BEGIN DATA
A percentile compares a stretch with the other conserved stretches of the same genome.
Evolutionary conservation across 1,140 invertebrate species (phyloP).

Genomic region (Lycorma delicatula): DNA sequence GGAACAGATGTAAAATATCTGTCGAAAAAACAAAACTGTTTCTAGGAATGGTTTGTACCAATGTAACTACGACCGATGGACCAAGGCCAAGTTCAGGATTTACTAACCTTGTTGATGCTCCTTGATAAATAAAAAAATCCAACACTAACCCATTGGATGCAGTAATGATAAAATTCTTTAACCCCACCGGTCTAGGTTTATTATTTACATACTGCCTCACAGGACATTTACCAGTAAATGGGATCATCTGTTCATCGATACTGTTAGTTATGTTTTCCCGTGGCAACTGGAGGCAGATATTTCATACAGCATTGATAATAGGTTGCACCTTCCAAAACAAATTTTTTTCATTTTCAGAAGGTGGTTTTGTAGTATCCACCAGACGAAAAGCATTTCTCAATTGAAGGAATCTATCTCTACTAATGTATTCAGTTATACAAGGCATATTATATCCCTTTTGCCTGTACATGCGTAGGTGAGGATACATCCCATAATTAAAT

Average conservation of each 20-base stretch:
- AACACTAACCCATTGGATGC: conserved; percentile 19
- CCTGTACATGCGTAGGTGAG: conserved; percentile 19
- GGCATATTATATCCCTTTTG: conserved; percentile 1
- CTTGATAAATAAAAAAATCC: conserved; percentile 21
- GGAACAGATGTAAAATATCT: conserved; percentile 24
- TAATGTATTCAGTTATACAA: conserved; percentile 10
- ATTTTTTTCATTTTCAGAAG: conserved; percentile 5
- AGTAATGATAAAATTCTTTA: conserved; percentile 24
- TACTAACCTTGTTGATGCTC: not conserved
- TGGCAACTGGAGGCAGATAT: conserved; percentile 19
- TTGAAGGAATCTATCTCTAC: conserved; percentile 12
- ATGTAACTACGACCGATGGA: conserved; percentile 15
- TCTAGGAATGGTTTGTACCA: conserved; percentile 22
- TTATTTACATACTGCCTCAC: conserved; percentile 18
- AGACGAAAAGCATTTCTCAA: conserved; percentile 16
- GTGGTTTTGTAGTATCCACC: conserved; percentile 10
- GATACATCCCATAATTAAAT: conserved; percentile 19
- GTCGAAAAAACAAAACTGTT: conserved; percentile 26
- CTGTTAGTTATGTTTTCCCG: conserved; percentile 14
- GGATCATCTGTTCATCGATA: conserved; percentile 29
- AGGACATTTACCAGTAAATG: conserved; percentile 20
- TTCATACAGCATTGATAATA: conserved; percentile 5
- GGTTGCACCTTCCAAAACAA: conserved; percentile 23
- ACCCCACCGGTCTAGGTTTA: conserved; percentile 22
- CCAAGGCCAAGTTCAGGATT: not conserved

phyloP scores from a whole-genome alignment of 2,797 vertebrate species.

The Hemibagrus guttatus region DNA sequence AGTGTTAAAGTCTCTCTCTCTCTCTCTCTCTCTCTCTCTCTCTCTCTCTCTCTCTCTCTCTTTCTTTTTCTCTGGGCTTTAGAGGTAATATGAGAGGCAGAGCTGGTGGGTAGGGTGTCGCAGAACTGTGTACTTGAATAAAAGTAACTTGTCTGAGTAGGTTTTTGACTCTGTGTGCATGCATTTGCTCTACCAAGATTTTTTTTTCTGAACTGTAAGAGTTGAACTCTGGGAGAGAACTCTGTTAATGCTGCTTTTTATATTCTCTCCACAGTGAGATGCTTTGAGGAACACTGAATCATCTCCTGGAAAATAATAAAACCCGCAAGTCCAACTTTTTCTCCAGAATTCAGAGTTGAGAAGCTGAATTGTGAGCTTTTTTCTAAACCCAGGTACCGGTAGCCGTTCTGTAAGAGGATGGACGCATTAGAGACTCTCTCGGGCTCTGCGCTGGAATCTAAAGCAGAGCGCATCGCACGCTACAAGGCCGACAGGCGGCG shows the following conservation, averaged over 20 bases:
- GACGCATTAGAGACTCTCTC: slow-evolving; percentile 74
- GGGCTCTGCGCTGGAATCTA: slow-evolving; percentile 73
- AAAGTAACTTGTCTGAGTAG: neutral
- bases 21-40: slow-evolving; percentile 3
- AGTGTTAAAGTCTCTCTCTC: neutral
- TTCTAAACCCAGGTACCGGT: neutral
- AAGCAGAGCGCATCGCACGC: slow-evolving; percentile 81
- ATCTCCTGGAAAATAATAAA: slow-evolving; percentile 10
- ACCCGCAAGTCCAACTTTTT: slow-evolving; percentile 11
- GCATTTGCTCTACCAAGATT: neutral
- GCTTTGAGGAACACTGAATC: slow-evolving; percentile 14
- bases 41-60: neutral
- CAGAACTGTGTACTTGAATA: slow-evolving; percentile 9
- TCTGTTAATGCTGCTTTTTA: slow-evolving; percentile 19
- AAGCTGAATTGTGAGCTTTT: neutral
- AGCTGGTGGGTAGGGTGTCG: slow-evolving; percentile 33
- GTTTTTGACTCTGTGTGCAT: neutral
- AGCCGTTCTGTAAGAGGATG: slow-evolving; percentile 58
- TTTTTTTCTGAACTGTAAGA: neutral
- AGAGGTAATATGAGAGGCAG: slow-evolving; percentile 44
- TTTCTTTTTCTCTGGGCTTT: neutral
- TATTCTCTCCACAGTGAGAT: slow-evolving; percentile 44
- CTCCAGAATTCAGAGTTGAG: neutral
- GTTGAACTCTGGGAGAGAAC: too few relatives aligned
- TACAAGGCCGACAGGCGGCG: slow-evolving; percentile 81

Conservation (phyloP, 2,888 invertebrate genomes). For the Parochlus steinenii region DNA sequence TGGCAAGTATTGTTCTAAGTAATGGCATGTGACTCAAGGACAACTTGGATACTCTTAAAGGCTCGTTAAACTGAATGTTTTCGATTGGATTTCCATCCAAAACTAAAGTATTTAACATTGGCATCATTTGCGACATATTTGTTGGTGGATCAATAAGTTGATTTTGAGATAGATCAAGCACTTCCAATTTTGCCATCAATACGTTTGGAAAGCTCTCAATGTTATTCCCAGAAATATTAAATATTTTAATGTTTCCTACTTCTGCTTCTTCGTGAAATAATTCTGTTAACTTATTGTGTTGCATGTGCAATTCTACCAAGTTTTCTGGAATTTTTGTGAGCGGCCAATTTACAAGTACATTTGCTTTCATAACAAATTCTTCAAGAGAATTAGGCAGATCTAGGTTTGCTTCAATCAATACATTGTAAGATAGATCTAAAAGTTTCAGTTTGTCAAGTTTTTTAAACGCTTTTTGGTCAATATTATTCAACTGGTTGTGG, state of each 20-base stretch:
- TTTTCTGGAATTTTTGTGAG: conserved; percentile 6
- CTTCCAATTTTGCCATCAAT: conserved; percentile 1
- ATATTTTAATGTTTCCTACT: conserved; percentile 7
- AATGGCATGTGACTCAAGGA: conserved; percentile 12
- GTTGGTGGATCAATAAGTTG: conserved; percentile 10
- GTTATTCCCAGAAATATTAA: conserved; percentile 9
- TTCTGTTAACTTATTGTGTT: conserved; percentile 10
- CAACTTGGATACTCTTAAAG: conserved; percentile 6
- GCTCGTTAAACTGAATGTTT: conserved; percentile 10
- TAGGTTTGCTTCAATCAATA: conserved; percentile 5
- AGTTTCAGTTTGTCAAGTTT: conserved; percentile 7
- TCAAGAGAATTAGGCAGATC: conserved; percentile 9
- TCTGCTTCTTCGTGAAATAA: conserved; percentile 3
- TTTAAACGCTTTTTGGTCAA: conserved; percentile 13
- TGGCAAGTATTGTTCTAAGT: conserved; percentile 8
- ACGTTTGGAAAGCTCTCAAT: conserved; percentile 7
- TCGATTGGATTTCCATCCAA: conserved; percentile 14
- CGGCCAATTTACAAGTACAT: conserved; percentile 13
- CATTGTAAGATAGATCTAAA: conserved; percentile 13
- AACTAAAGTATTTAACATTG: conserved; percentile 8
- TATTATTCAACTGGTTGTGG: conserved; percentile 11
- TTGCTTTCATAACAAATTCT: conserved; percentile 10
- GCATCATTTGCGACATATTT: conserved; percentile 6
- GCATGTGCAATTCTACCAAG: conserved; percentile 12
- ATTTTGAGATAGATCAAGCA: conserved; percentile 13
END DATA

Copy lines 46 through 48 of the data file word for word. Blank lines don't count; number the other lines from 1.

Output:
- AAGCTGAATTGTGAGCTTTT: neutral
- AGCTGGTGGGTAGGGTGTCG: slow-evolving; percentile 33
- GTTTTTGACTCTGTGTGCAT: neutral